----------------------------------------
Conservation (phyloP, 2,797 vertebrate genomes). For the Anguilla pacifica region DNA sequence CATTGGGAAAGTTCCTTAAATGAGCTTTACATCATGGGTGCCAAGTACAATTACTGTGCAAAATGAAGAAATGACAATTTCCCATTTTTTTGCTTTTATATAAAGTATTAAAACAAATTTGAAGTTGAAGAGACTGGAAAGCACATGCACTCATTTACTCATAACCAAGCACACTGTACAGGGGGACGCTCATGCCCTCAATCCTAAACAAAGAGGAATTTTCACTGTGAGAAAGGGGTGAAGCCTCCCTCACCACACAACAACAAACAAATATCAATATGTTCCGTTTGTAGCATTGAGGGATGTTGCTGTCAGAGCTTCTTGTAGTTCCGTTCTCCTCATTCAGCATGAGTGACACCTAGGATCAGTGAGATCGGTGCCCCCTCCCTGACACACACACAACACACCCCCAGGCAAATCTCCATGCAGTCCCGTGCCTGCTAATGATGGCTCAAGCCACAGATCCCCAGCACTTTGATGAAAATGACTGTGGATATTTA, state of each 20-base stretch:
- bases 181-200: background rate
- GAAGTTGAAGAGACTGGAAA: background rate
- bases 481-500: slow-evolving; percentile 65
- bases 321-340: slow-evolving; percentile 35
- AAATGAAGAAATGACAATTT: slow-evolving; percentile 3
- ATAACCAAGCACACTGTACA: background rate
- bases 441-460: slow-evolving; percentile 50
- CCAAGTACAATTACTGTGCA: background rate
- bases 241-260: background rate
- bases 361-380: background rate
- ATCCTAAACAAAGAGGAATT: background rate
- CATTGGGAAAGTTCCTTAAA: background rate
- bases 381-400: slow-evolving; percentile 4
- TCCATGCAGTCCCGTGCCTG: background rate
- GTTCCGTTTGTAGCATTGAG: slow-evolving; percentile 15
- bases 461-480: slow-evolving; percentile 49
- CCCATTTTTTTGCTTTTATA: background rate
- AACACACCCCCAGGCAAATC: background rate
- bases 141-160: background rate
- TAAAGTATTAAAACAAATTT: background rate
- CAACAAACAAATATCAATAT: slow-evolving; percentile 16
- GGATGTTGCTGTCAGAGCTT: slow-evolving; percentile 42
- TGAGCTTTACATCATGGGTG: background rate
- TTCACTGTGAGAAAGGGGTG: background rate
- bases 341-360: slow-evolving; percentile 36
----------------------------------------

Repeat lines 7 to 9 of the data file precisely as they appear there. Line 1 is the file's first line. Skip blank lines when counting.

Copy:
- ATAACCAAGCACACTGTACA: background rate
- bases 441-460: slow-evolving; percentile 50
- CCAAGTACAATTACTGTGCA: background rate